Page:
So if we know that women are interested in becoming politically active then we have to start asking the question - why don't they appear to be in organisation W, X or YN?

It would be really great to get some input from some YN people on this, I would be interested in their responses.

Span said...

As to Gerrit - just quickly, because I'm running out of time.

1. Yes I was being a bit mischeivious (sp?) but the points made are still valid.

2. Gender balances in unions? Yes definitely far from perfect in many. But most I am aware of have taken steps to build women's involvement by providing a range of ways that they can get involved, including things like Women's Officers, women's networks, setting up harassment networks and making commitments to making their union more woman-friendly.

Gerrit said...

Does making the unions more women friendly make them more men unfriendly?

Or are both genders having equal represented in the womens officers, womens network, etc.

Or will this be case your a woman, here is your safety network. You are a man and your network is seperate.

Cactus Kate said...

Generally if women want to join the Young Nats they are promoted quickly to positions on the Executive. From what I have seen in the past there is almost a bias towards it.

I don't think they are a sexist organisation. Women have just chosen not to be involved at this point in time.

I cannot see why not as the Exec are a good looking young bunch of guys from what I can see here. Calling out Matt and Daniel....yeah not bad...

Why the hell do you want a woman's rights officer? Ridiculous. I am sure Matt is more than capable of upholding the rights of any young woman.

Span said...

In response to Ghet, I think it's important that women (actually everyone) has a variety of ways they can be involved in an organisation, I don't think there's anything wrong with choosing one path or another, whatever suits you.

But it is interesting that the issus you were interested in weren't being discussed in the women's group. Was there not space for you to raise them or did you just prefer an all-in environment?

One thing I have noted about women's groups within broader organisations is that there is often an attempt to restrict what they talk about. The same with youth wings, ethnicity-based sectors, pink networks, etc. I think this is a mistake.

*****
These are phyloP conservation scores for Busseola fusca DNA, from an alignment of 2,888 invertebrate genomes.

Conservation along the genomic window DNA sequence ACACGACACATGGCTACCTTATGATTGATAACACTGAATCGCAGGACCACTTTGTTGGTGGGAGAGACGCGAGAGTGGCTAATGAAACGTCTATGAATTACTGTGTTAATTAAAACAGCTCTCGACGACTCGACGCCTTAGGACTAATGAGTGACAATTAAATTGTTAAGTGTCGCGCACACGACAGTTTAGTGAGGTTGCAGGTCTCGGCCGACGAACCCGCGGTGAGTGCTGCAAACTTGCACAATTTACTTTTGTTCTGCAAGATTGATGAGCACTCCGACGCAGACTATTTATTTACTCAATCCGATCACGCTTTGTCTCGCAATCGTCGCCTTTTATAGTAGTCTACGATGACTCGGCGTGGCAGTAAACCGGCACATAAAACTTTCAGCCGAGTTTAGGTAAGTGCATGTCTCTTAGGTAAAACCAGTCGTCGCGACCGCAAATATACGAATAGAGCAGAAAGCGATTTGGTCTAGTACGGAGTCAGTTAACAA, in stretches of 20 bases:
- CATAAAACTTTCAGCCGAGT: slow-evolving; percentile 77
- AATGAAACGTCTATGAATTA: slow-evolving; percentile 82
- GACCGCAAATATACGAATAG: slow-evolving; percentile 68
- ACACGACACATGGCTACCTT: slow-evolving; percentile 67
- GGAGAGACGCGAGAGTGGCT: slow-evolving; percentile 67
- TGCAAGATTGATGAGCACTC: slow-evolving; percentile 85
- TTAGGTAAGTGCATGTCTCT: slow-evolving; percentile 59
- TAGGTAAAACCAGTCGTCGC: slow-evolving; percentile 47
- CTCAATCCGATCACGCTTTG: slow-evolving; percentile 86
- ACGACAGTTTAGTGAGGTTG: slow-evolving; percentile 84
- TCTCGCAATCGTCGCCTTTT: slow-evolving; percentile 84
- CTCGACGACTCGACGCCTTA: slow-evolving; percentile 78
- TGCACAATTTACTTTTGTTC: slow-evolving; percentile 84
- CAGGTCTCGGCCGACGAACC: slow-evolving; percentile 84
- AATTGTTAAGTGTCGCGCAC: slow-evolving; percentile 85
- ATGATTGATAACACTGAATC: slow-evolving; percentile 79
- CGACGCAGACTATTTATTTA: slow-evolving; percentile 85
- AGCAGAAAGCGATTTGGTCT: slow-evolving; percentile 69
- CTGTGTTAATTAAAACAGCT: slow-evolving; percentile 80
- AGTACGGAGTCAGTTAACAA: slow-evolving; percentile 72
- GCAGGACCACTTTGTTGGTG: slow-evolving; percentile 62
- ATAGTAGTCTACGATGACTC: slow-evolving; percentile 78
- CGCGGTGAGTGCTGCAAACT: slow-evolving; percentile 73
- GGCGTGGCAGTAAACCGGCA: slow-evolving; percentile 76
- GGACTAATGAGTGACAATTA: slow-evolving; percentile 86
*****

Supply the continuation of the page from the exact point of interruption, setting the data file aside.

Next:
(Will hopefully get a chance to respond to other comments later today or tomorrow, please keep them coming, this is an interesting discussion)

Gerrit said...

Span,

If womens groups restrict themselves to only discussing womens issues are they sexist?

Or by design is a womens group not sexist.

In a similar vein that the maori party advocate that by distinction maori cannot be racist?

One of the problems I foresee is that marginalising (and excluding) the people you ralley against in any end goals the feminist movement has may not help in achieving those goals.

A very extreme example (and it is used as an example only, dont go getting on high horses please!!)is feminist calling all men rapists.

That may lead men to say feminist call me a rapist so their expectation is for me to be one.

Counter productive.

I think the answer lies in inclusion. Would like to see the feminist movement come out with education programmes that for one understand men and their linear, logical thinking and two, work on how the men and women would be able to interact for the common good of both men and women.

Males and especially white males are getting the put down in stereotypical ways as being sexist and racist with the result that their attitude is fast becoming "yea whatever" and tuning out.

Sorry for another essay.

Ghet said...

Span- I always prefer an all-in environment. I understand that due to time constraints sometimes it's not possible to have everyone involved in discussion on every issue. But I also think there's no 'women's issue' that wouldn't benefit from input from men. And yes, the same goes for race issues and rainbow issues and religious issues - the more different perspectives you can get round a table, the better.

I have to say I was also the youngest and least experienced of the women on the council and because of that I felt I wasn't really in a position to dictate the debate. These days I'm older and a lot stroppier.

Trouble said...

Come on, DPF's a sort of young nat, and he has pictures of women all over his website ;-)